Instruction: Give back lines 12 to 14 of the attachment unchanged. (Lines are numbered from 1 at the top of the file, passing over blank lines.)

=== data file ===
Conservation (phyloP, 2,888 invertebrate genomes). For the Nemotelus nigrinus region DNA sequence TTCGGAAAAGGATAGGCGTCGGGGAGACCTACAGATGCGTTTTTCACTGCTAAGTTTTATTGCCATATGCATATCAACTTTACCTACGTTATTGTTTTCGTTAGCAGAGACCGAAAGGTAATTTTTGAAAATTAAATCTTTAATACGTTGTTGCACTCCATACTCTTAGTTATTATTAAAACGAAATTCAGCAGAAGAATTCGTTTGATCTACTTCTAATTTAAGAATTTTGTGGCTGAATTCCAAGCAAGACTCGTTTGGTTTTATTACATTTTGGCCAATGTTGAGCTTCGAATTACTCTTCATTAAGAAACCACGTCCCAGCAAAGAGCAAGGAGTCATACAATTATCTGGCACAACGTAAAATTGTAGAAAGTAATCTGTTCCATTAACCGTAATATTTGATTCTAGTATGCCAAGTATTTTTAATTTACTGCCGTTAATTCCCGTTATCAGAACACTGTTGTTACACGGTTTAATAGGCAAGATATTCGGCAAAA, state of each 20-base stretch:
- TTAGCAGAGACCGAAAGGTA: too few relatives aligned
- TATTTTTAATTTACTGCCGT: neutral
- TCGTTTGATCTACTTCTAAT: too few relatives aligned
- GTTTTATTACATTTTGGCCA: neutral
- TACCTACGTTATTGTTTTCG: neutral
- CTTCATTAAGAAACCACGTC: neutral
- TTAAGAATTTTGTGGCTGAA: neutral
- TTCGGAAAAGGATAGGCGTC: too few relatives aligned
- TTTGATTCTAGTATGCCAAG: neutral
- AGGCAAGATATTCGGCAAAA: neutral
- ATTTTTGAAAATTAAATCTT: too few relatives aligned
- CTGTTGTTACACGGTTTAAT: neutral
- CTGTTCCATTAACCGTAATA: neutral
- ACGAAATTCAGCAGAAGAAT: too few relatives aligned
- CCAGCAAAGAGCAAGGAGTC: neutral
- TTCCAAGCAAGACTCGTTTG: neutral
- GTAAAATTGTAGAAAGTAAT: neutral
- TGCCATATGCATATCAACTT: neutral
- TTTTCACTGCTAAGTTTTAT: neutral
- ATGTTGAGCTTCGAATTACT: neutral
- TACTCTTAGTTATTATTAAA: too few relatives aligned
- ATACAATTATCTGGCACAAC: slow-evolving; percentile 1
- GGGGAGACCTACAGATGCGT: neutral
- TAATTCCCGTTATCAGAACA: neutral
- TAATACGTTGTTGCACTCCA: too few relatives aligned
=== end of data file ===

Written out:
- ATTTTTGAAAATTAAATCTT: too few relatives aligned
- CTGTTGTTACACGGTTTAAT: neutral
- CTGTTCCATTAACCGTAATA: neutral